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Caravan - Caravan CD (album) cover




Canterbury Scene

3.68 | 477 ratings

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Prog Metal and Heavy Prog Teams
3 stars Naive, mature or both?

This debut self-titled album of Caravan is my second experience with the band, after the widely-acclaimed ''In the Land of Grey and Pink'' (considered to be their masterpiece). Someone who has heard the latter, and bearing in mind that this is the debut, would have possibly expected a not so mature album - this is only partly true.

Released in 1968, Caravan's debut is strongly influenced by the 60's psychedelia sounds and the ''flower-power'' movement (but only to an extent). The hammond-like sounds are dominant and the percussion reflects a feeling of freedom. However, with a strong touch of melancholy, obscurity and well-structured melodies, Caravan leave their own personal stigma in the late 60's that differentiates them from most of the bands at the time. Along with psychedelia and strong rock influences, the level of complexity is relatively high for its time.

The album generally flows in slow-tempos, without diverting from this path in only but very few exceptions (i.e. Cecil Rons, Grandma's Lawn) where mid-tempos are more likely. Examples of their ''musical maturity'' can be found in tracks like Live Song with Flute (impressive use of flute!) and Magic Man where the exceptional vocal melodies remind of URIAH HEEP's later releases. The term ''naive'' might be a bit too harsh to describe some of the musical approaches in this effort, but may apply to tracks like Policeman (although it might just be an intentional ''ironic'' reference).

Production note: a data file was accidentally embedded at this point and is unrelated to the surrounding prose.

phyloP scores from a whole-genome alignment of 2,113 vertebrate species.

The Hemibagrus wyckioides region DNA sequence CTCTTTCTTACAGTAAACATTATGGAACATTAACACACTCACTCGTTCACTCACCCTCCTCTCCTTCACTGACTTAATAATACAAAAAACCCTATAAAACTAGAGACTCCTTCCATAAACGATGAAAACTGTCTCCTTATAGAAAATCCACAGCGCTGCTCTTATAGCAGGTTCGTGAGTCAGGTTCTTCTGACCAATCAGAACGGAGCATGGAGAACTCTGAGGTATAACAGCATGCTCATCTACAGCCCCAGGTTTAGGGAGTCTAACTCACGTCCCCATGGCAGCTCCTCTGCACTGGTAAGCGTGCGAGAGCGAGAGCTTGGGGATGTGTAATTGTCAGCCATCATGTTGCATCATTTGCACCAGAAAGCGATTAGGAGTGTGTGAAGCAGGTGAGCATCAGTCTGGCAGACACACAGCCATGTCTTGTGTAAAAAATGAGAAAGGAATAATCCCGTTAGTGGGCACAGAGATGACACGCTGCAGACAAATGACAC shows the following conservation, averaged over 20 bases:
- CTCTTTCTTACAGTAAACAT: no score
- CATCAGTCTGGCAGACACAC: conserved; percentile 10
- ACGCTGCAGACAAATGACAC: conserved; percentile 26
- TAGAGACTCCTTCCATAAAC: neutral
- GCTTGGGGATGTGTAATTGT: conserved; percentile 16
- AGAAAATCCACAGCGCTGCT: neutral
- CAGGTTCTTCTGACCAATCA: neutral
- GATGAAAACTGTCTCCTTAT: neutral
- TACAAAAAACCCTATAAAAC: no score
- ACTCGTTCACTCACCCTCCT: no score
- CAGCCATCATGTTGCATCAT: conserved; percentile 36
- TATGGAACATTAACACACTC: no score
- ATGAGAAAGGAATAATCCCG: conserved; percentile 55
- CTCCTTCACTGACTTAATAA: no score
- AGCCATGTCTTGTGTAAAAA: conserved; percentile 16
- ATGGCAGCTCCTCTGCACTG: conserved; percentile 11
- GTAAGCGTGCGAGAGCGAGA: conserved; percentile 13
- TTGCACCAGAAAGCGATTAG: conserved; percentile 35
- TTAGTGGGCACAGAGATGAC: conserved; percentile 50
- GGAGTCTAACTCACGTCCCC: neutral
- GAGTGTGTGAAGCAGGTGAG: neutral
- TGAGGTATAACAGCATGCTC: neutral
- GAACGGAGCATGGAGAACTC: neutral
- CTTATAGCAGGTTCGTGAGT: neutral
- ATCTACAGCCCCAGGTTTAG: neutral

Special mention should be credited to the opening and closing tracks with the former being the most lively and energetic one with lots of guitar and keyboard work supporting it. Probably the most impressive and most diverse song in the album is the closing Where but for Caravan Would I? - which is also the longest track and Caravan's first long composition. Multiple variations in mood, speed and structure comprise this ultimately progressive track. Percussion and basswork are the strongest points in this impressive composition which starts off at a slow melodic mood and evolves to a highly creative musical piece.

Overall, a pleasant and very promising debut from Caravan which at that time would have created lots of expectations to their fans. Being simultaneously naive and mature (at least to my ears), this would definitely be an interesting addition to your collection, especially if you are a fan of the genre.

aapatsos | 3/5 |


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